Rambling round the garden this morning I was struck by how bare it looked – even Salvia ‘Neon’ seems to have hung up its clogs for the season, and that’s saying something! Apart from a stormy few hours yesterday the weather this week has not been unreasonable for November so why there has been this sudden subtle change in the garden I don’t know.
Above is the paved area directly behind the house, with winter pansies growing (but not yet flowering) in the pots in the foreground and tulips buried deeply in all the others. Below is the adjacent streamside and shrub border, shown from both ends: the cornus are beginning to stand out in the centre of the latter, but the former fails to show how well Viburnum bodnanentense ‘Dawn’ is flowering.
The woodland is looking…woody… and certainly no longer leafy, whilst the view from the bothy at the end of it shows the efforts of recent work on the clematis colonnade, shown better in a later photograph. Some leaf sweeping has taken place in the last week, bringing an instant improvement in tidyness.
The same borders are shown from ground level in the next photograph, followed by a direct view of the reconstructed clematis colonnade; work is not yet complete, with a decision still to made on the length of the overhangs. The raised brick edges to the beds are clearly visible and will, I believe, be a big improvement. It is not obvious from the photo, though, that all the existingclematis are currently suspended – still on the wire framework from the previous posts – by rope from the horizontals; fortunately they seem to have withstood yesterday’s winds.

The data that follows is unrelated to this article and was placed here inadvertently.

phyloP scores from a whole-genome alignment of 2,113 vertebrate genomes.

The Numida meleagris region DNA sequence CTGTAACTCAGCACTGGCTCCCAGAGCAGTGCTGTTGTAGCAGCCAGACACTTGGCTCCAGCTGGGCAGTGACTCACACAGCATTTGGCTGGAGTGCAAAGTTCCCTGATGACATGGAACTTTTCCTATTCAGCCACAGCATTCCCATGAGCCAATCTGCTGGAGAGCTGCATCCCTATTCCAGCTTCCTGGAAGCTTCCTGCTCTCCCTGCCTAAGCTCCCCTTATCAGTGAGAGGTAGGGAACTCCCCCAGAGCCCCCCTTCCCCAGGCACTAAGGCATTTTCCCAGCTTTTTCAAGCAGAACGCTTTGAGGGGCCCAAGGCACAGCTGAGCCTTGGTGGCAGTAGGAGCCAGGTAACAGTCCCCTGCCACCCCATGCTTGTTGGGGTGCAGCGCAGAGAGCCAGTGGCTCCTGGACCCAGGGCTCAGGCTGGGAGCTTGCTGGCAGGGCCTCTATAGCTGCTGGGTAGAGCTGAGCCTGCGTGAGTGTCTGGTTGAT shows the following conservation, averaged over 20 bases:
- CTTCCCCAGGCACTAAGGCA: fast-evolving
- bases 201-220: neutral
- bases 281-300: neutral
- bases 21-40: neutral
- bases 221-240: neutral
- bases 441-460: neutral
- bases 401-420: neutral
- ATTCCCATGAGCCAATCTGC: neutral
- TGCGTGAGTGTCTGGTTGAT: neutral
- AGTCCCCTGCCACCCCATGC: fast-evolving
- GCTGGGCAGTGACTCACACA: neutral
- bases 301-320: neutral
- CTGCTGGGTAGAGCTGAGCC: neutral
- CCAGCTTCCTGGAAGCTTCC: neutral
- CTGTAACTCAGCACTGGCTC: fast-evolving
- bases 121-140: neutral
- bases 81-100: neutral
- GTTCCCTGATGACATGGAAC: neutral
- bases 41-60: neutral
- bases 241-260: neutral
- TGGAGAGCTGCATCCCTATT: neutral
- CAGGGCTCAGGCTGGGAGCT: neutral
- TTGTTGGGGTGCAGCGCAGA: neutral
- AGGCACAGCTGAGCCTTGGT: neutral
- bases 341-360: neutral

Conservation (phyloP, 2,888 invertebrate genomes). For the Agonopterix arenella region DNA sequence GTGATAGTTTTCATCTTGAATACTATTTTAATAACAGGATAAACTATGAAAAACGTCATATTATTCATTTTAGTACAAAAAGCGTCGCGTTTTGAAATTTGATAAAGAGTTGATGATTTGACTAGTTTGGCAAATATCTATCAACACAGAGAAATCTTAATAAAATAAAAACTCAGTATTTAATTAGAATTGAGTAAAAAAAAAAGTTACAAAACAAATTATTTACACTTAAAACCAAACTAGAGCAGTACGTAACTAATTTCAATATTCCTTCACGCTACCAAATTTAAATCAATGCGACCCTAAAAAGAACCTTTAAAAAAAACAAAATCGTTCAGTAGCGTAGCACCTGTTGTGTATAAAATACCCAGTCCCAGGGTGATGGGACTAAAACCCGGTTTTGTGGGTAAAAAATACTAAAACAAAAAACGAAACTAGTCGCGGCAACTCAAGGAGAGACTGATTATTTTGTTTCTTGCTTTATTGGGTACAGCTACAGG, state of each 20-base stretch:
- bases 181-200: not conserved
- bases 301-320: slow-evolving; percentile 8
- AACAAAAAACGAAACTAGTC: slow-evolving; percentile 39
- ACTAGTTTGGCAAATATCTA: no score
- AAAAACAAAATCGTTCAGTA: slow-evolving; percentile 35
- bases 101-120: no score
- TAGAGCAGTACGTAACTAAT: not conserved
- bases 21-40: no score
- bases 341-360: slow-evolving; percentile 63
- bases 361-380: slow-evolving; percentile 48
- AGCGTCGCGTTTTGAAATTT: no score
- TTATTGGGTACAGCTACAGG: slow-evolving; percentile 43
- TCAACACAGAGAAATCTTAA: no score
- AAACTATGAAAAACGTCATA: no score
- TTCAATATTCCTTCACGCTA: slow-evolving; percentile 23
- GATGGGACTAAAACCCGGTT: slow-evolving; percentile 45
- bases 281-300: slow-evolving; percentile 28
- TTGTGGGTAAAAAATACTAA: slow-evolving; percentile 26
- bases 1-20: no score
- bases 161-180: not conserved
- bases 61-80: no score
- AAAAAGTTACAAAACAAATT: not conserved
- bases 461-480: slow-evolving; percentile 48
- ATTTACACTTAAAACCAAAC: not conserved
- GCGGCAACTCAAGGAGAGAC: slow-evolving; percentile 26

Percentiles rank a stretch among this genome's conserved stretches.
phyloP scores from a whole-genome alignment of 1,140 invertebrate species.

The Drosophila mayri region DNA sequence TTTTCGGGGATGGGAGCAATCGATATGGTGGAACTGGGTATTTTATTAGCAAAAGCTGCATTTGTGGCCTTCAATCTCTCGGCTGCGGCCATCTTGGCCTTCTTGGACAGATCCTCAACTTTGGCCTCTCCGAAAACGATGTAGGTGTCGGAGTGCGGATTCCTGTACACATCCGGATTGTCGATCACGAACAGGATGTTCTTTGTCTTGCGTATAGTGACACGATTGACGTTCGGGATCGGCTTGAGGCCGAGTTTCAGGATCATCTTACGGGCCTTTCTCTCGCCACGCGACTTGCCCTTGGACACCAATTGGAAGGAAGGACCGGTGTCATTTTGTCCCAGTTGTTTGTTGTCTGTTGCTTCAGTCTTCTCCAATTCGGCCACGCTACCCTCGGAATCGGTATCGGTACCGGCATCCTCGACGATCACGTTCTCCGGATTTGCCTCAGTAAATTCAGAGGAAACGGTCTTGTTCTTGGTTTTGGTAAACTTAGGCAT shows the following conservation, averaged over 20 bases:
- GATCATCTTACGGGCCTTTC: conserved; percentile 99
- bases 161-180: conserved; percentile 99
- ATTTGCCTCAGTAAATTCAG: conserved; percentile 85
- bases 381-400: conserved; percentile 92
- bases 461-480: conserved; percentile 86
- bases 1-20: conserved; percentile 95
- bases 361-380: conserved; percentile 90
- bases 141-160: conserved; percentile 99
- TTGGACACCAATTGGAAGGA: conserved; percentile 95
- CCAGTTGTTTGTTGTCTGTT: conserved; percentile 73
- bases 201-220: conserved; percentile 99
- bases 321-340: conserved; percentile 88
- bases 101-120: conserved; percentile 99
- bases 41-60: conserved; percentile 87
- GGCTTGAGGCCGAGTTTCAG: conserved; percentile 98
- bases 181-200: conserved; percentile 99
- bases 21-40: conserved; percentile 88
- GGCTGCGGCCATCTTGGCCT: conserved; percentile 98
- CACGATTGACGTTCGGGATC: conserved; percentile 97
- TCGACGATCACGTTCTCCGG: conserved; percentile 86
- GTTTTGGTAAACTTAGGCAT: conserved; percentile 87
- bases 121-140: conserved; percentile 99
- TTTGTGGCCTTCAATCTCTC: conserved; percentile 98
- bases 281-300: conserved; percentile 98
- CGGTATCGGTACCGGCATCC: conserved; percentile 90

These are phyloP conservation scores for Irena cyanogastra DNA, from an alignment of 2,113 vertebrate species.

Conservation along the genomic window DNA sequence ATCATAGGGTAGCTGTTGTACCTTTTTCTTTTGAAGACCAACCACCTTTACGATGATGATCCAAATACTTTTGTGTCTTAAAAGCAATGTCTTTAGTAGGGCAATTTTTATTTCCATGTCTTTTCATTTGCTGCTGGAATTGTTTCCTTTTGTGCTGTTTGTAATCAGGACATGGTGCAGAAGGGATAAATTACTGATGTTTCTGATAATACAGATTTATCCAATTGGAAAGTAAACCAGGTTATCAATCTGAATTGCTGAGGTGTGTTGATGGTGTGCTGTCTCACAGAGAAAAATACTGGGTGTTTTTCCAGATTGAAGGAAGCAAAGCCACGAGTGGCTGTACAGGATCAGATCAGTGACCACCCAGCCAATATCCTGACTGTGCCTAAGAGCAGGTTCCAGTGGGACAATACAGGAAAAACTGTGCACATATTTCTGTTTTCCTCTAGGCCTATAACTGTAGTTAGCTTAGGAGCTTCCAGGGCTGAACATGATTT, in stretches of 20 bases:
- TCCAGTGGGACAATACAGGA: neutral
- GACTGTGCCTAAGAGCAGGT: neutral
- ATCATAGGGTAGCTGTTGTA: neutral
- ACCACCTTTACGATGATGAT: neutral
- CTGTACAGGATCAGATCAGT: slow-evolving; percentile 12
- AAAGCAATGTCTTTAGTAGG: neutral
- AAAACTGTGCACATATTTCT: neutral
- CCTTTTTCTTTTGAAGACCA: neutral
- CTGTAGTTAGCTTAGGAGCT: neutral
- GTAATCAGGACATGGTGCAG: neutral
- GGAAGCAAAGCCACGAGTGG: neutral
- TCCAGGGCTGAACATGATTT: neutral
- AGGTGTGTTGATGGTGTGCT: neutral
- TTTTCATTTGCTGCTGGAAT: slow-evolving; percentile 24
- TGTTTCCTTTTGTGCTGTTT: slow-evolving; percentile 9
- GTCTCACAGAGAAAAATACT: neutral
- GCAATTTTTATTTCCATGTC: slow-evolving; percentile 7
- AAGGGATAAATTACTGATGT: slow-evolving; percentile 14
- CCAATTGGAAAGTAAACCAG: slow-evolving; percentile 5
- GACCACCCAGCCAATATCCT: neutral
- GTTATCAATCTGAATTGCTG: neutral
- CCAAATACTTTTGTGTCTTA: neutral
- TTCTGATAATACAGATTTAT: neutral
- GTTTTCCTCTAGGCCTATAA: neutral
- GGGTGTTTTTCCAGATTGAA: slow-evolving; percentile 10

The woodland edge border, shown from both directions, has definitely wound down for the year but will be waking up in a month or two with snowdrops, hellebores and two of the witch hazels:
Likewise, the bold borders (and Salvia Neon) are settling down to a deserved rest, but with a substantial number of new plants and nice warm manure blanket I am hopeful that they will rise like the proverbial phoenix in spring:
The cutting beds are all but empty now – but I have no idea where this corrugated plastic sheeting has blown in from!
The blue & white border is in hibernation, but something is happening in the rose garden…
The wind has blown over one of the very heavy R ‘Madame Alfred Carriere’ next to the bus shelter, necessitating either a clamber or a diversion in my rambles. It will need a lot of support to get back upright and if I wasn’t currently busy elsewhere this would be impeding my progress on modifying and ‘terracing’ either side of the bus shelter. Here is the bed on the other side, roughly terraced and edged with brick and timber to gauge the potential effect. Much thought has been given and is still being given to the materials to be used here but the brain cell jury is still out… Bizarrely, what looks like a reflection is only a shadow on our neighbour’s fence!
Looking back towards the house, the snowdrop border on the right is discreetly displaying the first few green shoots, whilst the new shady border is boasting flower buds on some equally new hellebores – it is these little promises that keep us gardeners going throughout these leaner winter months.
This is how my garden is looking at the end of November, not sorry for itself but ready for a rest, apart from those parts trudging on whilst they undergo structural changes. The changes won’t necessitate a new map, so do look at the one under The Garden tab above to work out where the photos were taken from and how the different areas of the garden fit together. Finally, thanks to Helen the Patient Gardener for hosting this monthly look at our gardens